Playing it safe when losing is a bad strategy. Yet this is precisely what Bulgarian voters did in the 2017 Bulgarian elections. 32,65% of Bulgarians voted for Boyko Borisov’s party Citizens for European Development of Bulgaria (GERB), giving it a comfortable lead ahead of the Bulgarian Socialist Party (BSP) with 27, 20% of the vote. The United Patriots coalition came third with 9,7%, which is a good result but still lower than their own expectations and very close to the 8,99% of the Movement for Rights and Freedoms (DPS). The fifth party in parliament is “Will” (“Volya”), led by the shady Varna businessman Veselin Mareshki with a platform based on promises for cheaper petrol and medicines. The big losers in the elections are the three party splinters of the right-wing Reformers’ Block neither of which could cross the 4% threshold.
Nothing new on the Bulgarian Front?
The news is that there is no news. All the narratives from elections across the EU this year seem inadequate and a bit artificial in the Bulgarian context, which is stable and stubborn in its own peculiarity. Could we really label the underperformance of the United Patriots as a triumph of liberalism? Not really, as in Bulgaria there has been a nationalist consensus cutting across all parties from the left and the right. Could we see in the election result another evidence of the demise of social democratic parties, similar to what was observed in the Netherlands? No, as the BSP (which shares many of the fallacies of social democratic parties across Europe) almost doubled their votes since the last parliamentary elections. Could we speak of a triumph of the pro-European right over the Pro-Russian left? No, because Borisov’s GERB has allowed Russian interests to penetrate deeply into the Bulgarian economy and at the same time, BSP, despite being strongly Russia-friendly and questioning some aspects of the EU, is a pro-EU party. Formulaic explanations and ready-made ideological short-cuts can’t help us understand the results of the Bulgarian elections.
One of the interesting trends in the elections has been the multiplication of divisions between similar players: split in the “left” with BSP competing with the coalition of splinter movements ABV/Movement 21, the Reformers’ Block splitting in three right-wing democratic parties, even the so-called “Turkish vote” (the vote of ethnically Turkish Bulgarians some of whom were expelled to Turkey by the communist regime in the late 1980s) being split unequally between the more pro-Russia DPS and the pro-Turkey pro-Erdogan DOST. Secondly, there has been no substantial change in the political status quo since 2009. At every election since then, GERB has been first and BSP second, and at every election a new populist party has entered parliament: “Order, Legality, Justice“(2009), “Bulgaria Without Censorship” (2013), and now Mareshki’s “Will” (2017). What is common among all these small upcoming parties is that they did not cover new space on the ideological spectrum, representing people who had not felt represented before. On the contrary, all these parties, supported by powerful businessmen, gathered protest anti-systemic vote and offered programmes rather similar to the programme of GERB. It is almost as if they were all different editions of the same original print, becoming paler and paler with each reprint.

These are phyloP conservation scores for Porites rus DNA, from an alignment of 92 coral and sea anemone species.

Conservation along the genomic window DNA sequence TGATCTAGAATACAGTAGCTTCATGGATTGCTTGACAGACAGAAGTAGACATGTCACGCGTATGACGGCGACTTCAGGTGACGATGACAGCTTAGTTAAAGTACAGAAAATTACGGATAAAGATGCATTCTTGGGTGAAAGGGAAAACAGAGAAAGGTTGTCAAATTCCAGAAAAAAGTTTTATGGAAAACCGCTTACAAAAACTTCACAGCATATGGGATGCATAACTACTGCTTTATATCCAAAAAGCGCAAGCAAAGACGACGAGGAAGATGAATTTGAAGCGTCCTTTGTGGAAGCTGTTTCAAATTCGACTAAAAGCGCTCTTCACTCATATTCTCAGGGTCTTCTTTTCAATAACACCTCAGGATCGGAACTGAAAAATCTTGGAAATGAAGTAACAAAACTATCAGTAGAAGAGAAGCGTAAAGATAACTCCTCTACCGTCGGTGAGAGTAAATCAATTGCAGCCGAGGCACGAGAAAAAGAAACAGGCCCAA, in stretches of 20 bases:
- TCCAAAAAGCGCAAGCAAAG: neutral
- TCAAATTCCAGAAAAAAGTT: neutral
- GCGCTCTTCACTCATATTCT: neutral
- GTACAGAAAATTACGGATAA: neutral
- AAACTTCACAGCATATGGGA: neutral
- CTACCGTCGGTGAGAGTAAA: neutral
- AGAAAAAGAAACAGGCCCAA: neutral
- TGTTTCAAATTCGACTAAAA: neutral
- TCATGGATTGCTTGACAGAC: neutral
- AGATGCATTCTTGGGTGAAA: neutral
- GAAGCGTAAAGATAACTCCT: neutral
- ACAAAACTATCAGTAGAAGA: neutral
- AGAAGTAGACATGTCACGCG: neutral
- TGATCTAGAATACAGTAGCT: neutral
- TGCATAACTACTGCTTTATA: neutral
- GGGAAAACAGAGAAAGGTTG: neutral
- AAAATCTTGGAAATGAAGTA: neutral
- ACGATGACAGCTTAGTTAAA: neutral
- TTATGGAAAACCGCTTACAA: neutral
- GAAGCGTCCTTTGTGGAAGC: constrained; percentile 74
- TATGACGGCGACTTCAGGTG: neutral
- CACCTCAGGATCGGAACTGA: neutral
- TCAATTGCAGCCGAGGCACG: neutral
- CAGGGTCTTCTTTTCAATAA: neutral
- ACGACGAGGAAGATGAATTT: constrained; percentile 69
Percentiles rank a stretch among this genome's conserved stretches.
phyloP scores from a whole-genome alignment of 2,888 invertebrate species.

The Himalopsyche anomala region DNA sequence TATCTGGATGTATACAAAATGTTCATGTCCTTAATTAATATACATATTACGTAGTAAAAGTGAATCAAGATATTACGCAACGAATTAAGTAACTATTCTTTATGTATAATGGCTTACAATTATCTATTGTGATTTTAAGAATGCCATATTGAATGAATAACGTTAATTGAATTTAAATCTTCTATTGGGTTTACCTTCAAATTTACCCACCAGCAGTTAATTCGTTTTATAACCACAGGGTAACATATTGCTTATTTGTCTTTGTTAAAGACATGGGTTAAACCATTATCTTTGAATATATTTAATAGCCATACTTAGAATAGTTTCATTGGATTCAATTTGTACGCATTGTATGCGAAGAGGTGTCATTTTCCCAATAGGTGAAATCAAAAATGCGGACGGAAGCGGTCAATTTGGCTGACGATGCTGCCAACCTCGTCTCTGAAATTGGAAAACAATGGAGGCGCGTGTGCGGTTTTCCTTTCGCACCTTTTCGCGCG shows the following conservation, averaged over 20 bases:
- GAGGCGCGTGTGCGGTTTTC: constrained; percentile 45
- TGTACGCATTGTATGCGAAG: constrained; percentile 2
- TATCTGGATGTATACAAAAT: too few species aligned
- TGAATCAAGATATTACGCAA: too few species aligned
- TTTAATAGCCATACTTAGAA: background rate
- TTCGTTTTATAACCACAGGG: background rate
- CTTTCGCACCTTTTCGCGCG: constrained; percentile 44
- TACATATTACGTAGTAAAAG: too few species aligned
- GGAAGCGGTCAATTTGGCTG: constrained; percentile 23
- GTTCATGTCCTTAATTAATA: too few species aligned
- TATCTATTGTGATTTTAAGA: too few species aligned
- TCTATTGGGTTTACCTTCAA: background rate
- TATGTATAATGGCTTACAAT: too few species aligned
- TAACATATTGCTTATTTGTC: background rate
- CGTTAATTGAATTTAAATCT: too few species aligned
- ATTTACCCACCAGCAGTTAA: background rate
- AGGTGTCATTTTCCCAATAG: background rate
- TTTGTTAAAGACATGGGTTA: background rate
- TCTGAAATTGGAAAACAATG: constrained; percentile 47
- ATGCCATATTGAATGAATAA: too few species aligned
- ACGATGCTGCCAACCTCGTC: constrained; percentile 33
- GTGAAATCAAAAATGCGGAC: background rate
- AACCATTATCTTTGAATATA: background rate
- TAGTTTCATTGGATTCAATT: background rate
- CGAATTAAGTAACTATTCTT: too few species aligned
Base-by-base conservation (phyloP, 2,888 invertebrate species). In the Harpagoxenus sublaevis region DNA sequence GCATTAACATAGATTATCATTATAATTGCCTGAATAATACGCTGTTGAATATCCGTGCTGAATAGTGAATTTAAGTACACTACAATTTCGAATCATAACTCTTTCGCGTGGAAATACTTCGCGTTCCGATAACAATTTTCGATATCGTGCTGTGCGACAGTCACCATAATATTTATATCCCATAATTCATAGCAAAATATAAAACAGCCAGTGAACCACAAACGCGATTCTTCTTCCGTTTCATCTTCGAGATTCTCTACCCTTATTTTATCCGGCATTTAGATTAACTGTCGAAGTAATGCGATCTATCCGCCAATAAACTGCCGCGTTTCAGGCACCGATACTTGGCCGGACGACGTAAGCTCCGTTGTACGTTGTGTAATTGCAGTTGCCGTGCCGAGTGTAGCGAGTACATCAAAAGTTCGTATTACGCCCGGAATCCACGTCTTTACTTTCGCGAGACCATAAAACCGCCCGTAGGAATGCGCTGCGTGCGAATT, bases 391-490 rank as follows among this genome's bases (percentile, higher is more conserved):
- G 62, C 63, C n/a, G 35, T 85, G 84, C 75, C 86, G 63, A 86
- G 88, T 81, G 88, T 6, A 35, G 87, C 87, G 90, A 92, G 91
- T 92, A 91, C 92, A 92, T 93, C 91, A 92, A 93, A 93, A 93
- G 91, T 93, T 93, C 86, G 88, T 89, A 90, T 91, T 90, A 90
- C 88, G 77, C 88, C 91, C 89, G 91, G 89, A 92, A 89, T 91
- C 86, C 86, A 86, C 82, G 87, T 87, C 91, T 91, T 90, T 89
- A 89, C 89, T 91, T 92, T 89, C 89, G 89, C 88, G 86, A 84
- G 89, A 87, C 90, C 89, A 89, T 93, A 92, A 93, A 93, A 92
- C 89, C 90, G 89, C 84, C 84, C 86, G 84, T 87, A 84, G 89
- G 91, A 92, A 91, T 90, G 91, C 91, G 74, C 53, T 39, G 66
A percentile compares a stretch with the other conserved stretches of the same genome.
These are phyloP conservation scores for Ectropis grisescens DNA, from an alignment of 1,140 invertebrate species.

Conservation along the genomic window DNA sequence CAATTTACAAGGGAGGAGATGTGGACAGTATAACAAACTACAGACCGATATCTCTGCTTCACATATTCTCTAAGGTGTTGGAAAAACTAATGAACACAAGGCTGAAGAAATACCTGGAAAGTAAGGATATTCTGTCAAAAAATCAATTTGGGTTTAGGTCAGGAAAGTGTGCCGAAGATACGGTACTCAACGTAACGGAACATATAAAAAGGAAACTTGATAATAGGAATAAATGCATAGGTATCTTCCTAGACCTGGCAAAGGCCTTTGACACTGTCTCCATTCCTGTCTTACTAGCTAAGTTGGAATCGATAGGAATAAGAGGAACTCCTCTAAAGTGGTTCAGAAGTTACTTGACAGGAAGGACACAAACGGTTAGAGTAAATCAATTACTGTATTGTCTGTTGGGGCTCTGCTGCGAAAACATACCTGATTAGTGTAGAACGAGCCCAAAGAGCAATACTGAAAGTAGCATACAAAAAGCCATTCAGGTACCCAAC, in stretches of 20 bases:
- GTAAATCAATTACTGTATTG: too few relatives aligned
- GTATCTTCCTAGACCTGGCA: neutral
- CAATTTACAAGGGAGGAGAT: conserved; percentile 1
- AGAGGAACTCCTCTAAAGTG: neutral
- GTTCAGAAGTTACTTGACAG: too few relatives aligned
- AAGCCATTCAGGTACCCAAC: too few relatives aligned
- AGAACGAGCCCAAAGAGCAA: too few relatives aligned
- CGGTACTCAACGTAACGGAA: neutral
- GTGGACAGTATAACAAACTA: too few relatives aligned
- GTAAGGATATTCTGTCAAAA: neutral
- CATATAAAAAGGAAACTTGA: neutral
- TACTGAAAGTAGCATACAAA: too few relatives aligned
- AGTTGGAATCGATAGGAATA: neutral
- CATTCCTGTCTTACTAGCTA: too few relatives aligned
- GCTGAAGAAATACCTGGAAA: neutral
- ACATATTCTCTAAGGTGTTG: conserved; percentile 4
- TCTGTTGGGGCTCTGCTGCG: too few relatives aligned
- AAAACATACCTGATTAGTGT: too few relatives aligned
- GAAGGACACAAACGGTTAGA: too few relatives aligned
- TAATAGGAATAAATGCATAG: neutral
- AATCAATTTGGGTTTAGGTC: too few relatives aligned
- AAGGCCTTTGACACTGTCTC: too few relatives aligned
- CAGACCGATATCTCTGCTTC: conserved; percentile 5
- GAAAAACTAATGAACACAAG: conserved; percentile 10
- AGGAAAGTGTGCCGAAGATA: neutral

The reality of negligible differences and the neoliberal monotony of political ideas cutting across left and right wing parties have been aptly described by Jana Tsoneva as “politics after politics”. Whether it comes to building a wall against migrants on the border with Turkey, the privatization of public services such as health care or education, or the restriction of welfare only to the employed and educated, most political parties in Bulgaria agree with each other. So the big question is: if these elections were not about ideological differences or major disagreements about the path of the country, what was at stake for the different parties and for the voters? My answer is simple: despite the rhetoric of change, these elections were dominated by the very pragmatic logic of survival and preserving existing positions and possessions.
Elections or how to preserve the status quo
The first election of Boyko Borisov in 2009 could be interpreted to a large extent as a reaction against the corrupt governance of the Triple Coalition, formed in order to have a stable government for the 2007 accession to the EU and consisting of BSP, the Movement of Rights and Freedoms, and NDSV, informally called the “Tsar’s Party”. A key moment of the 2009 electoral campaign was the scandal caused by a leaked recording of the leader of DPS Ahmed Dogan who claimed that deputies didn’t have power, while he was the one who “rationed the portions” and distributed European money in circles of firms. However, it was not only the protest factor that led to Borisov’s election. In 2009, the General still had the charm of a man’s man, former bodyguard of the communist dictator, fireman, karate master, tennis and football sportsman, who could even play the piano. Borisov never had an ideology but he had charisma and a natural gift for politics: the perfect popular leader.
The governance of GERB was marked by the economic crisis in Bulgaria, which led to a substantial decline in economic activity. By coincidence, this was also the period of strong inflow of EU structural funds after the accession. The combined effect of these two factors turned the Bulgarian state into a main source of capital through redistribution of EU funding. Borisov had now become the person to “ration the portions” and a series of strategic wins in municipal elections helped him strengthen his grip over the country. At the same time, his financial minister Djankov, following the Schäuble doctrine, pursued reckless austerity policies, which not only cut social welfare, but also brought an economic contraction for the sake of having a balanced budget.